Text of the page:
New proposed Internet rules would strengthen corporate control, end “net neutrality”
25 April 2014
The Federal Communications Commission (FCC) is set to propose new rules for the Internet that will allow companies to pay money to Internet Service Providers (ISPs) in exchange for preferential treatment. The move heralds a new age of the Internet in which large corporations will spend money to have their websites delivered via faster channels.
The FCC’s announcement comes a few months after federal courts struck down Internet neutrality laws. The principle of net neutrality asserts that the Internet is a “common carriage,” a legal concept that protects the right of the public to access basic services and infrastructure. “Common carriage” laws prevent companies that operate railroads, airplanes, telecommunication networks, and other essential services from giving privileged access to certain customers.
Under the new rules, which will be finalized in May, companies will be able to pay money to those who own the physical infrastructure of the Internet. In exchange, their web traffic will be placed on a data highway that will ensure quick delivery to the customer. Companies that stream large amounts of data, such as Netflix, Disney, and YouTube, are expected to pay tens if not hundreds of millions of dollars to prioritize their content.
The New York Times writes that the decision could “radically reshape how Internet content is delivered to consumers… For example, if a gaming company cannot afford the fast track to players, customers could lose interest and its product could fail.”
The FCC’s move enshrines a shift that companies have already begun to make. In February, Netflix announced that it had agreed to pay Internet service provider Comcast an undisclosed sum to create a direct link between their respective networks. This connection is supposed to give Netflix watchers who receive their Internet from Comcast access to a data highway that bypasses third-party servers that usually stand in the way. The Washington Post at the time wrote, “Comcast’s deal with Netflix makes network neutrality obsolete.”
The FCC protests that it is not “gutting the open Internet rule”. Chairman Tom Wheeler stated that the FCC is simply complying with the decision by the federal court earlier this year.
The details of the FCC’s proposal are not public; however, reportedly the FCC will require ISPs to disclose how they are treating their first-tier data-highway customers. According to FCC officials, ISPs will be required to bargain their deals “in a commercially reasonable manner.”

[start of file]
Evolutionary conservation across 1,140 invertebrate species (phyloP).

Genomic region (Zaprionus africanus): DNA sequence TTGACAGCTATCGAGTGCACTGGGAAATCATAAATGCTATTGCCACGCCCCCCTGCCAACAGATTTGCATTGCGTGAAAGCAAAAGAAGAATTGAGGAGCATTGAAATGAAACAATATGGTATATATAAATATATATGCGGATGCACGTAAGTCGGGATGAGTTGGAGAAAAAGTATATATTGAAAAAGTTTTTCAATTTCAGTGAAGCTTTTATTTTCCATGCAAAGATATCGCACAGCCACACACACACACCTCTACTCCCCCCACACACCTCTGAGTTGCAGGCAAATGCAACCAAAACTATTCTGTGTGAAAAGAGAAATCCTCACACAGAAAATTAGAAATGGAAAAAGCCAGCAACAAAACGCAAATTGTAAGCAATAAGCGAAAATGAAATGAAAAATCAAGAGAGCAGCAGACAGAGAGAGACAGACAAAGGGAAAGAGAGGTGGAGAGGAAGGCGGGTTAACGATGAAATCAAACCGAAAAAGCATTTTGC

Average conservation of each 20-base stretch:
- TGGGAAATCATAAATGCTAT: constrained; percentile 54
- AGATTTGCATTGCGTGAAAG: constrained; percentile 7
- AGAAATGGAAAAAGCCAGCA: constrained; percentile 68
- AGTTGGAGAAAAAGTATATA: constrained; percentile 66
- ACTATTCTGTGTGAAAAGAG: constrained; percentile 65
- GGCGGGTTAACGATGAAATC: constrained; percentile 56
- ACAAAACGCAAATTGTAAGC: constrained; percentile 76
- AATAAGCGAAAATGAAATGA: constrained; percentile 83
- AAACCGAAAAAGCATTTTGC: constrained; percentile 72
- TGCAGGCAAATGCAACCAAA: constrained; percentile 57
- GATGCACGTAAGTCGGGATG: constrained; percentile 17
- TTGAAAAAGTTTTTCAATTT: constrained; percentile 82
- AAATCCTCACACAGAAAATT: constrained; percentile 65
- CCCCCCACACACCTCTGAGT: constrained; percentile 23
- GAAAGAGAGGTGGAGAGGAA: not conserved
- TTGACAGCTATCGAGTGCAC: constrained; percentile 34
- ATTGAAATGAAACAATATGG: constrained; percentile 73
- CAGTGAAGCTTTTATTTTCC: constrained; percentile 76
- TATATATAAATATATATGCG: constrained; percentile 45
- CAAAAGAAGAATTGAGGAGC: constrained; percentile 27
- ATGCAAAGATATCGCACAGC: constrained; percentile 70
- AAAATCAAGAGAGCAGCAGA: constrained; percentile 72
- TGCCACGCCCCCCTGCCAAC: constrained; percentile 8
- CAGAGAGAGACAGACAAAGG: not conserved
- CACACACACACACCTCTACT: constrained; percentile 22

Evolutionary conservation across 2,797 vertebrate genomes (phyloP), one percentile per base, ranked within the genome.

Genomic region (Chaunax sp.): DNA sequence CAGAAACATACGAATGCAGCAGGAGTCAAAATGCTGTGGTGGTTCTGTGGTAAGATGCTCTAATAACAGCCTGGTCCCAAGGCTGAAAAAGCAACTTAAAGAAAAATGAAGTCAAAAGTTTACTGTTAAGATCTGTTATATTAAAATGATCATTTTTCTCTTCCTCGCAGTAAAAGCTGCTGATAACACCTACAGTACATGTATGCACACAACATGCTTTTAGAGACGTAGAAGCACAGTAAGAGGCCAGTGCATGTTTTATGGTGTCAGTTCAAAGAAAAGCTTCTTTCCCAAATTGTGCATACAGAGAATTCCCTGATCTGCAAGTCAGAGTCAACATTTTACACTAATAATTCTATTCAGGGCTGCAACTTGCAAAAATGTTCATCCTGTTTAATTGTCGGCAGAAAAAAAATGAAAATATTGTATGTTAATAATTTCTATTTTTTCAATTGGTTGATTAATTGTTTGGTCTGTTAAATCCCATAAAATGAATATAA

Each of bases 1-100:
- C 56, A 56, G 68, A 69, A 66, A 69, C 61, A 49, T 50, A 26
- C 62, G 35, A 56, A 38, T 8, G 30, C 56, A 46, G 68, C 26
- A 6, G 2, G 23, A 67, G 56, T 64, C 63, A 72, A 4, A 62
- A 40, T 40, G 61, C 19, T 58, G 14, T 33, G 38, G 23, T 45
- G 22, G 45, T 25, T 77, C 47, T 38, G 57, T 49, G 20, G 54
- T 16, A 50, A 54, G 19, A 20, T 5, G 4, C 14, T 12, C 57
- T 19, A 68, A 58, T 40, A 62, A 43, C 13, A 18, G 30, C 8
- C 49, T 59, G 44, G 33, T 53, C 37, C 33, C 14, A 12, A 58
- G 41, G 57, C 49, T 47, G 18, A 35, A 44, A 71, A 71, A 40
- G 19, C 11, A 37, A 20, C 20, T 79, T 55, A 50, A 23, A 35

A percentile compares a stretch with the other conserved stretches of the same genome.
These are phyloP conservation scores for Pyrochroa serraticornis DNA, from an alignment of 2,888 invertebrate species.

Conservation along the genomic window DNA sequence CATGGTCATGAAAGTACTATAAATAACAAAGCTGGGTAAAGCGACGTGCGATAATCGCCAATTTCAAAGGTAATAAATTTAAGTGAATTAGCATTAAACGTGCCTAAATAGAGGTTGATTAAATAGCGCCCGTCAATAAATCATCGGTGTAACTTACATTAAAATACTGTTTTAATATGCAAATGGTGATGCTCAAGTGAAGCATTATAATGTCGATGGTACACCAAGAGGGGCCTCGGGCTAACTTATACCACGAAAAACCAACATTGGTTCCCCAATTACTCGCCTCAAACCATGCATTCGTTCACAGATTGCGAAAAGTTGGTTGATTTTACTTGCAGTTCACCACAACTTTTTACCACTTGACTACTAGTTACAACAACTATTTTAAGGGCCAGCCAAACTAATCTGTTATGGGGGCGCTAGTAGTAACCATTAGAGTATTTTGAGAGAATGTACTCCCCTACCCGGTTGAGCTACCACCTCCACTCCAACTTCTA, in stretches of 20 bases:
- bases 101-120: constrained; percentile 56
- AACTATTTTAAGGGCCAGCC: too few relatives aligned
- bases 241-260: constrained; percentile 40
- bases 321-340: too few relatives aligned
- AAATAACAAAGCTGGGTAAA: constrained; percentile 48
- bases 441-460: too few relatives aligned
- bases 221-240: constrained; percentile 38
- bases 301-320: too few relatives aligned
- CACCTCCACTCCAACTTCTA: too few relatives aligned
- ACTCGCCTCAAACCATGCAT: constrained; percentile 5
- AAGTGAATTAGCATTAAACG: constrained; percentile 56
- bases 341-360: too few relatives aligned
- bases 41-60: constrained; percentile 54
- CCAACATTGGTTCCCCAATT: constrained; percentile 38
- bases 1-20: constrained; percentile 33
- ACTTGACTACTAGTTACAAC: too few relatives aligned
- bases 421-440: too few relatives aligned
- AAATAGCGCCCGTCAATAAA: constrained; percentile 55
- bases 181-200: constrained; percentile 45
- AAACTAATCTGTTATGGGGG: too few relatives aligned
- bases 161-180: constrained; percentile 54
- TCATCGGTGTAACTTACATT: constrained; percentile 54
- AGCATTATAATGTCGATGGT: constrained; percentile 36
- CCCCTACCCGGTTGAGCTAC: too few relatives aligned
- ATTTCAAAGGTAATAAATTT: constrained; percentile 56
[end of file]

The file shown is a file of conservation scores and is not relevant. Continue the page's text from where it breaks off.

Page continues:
Michael Weinberg, Vice President of Public Knowledge, said, “The FCC is inviting ISPs to pick winners and losers online. The very essence of a ‘commercial reasonableness’ standard is discrimination… This standard allows ISPs to impose a new price of entry for innovation on the Internet.”
The destruction of net neutrality rules comes amidst the growing monopolization of the technology and communications industry.
Pending approval by the federal government, Comcast Corporation is staged to take over Time-Warner. Comcast is already, without the merger, the largest mass media and communications company in the world. Combined, the new goliath would control 38 percent of all cable networks within the United States.
Susan Crawford, a media professor, told National Public Radio that “[Cable Companies] are extracting enormous rents, enormous profits, from what Americans perceive to be a basic service.” She noted that in foreign metropolises like Seoul and Stockholm, companies charge roughly $25 a month for Internet connections that are “100 times faster than the very fastest connection available in the United States.”
In addition to serving the profit interests of the telecommunication giants, an end to net neutrality is aimed ultimately at undermining the Internet as a platform for the free exchange of ideas. The goal is to try to transform Internet access into something more akin to cable television—in which content for most customers is effectively limited to channels controlled by large corporate conglomerates, often with close relationships to the state.